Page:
As the father of two teenage girls (one high school and one college), I worry about their safety when they are on their own. I know that they have been raised well and have good heads on their shoulders, but sometimes even the most cautious people find themselves in situations beyond their immediate control. Now that they are traveling on their own to/from school and extracurricular activities, and *gasp* dates, providing each of them with a Flare bracelet gives them the power to get out of dangerous situations and get help if they need it (and gives me a little peace of mind).
The first step is to connect the Flare bracelet to the app on your smartphone, set your preferences, and create a list of emergency contacts. Once set up, there are two subtle actions that trigger a Flare’s features if you feel uncomfortable or unsafe, both triggered with the small button on the side of the Flare bracelet. Hold down the small button on your bracelet to send your friends your GPS location so they can check on you. You can also include a simultaneous alert to a trained agent who can send 911 to your location—this free and optional feature can be turned on or off anytime. The second option is to tap the button once to trigger a fake call to your phone so you have an excuse to leave—this particular feature has been used several times already during our in-person testing when “this creepy dude was trying to talk to me” on public transit.
Let’s be honest, though, you can provide the tool for safety, but if it is sitting in a drawer at home, that defeats any effect. Flare has more than taken care of that with three different styles of bracelets (cuffs, leather bracelets, or beaded bracelets), each with a selection of materials and finishes.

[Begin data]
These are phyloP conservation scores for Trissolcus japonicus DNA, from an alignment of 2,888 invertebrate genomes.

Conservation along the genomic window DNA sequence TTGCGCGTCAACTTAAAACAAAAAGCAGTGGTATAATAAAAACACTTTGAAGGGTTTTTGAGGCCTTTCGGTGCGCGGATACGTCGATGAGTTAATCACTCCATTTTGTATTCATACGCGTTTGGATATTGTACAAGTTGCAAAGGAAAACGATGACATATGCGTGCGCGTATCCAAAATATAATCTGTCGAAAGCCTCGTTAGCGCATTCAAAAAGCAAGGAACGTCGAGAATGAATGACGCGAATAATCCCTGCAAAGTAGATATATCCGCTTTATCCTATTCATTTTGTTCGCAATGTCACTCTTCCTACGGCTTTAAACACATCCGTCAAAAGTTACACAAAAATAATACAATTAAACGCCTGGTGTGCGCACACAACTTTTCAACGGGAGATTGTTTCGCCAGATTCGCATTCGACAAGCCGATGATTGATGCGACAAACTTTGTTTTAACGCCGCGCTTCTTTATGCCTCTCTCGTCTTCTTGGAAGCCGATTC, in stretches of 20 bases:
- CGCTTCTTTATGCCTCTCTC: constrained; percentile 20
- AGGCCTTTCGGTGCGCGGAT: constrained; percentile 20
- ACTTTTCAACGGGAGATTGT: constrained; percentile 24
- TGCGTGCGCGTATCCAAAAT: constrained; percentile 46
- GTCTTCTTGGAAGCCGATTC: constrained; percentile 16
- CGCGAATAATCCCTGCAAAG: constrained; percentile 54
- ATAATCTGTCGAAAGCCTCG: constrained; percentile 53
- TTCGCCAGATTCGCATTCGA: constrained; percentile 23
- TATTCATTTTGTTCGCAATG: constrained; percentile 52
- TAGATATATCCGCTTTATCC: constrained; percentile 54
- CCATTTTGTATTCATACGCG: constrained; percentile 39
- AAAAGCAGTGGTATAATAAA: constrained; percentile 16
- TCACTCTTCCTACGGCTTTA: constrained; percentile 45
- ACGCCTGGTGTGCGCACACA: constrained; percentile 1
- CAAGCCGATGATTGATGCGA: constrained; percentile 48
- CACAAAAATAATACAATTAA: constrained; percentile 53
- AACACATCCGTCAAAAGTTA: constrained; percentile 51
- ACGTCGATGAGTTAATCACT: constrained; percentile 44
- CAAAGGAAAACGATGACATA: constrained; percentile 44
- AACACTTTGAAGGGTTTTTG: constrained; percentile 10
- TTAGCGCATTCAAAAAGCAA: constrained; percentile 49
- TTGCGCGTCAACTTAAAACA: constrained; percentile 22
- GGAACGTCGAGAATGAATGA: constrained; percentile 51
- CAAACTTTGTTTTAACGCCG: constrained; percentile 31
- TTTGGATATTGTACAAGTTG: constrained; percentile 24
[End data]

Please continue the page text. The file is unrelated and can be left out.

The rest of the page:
I like my Flare’s design because it is chic and sleek; many of my friends have commented how pretty my bracelet is. It makes me feel safer while not drawing attention to itself.
— honest quote from a 14-year-old user
The other big concern I had was making sure that the device was charged and available when they needed it while still looking like jewelry. Apparently, the designers had the same thoughts and found that the solution would be to make the batteries in Flare bracelets non-rechargeable, instead featuring a smaller battery that lasts for a year and not requiring the extra hardware needed to recharge a battery. Users are notified automatically (by email and text) when the battery is nearing empty so they can replace their bracelets. This ensures that the bracelet is always prepared no matter what. The kids are always grabbing their Flare as they walk out the door—not the time to realize the battery is low. Right now, Flare is still exploring refurbishment/recycling options for used Flare bracelets.
You can choose your Flare bracelet (or bracelets) and purchase directly at getflare.com. Please note that this is not an affiliate link, as I personally believe in the product and the company’s mission, I wanted all orders to benefit Flare directly.
All opinions in this review are completely that of the reviewer. Flare bracelets were provided for the purposes of the review.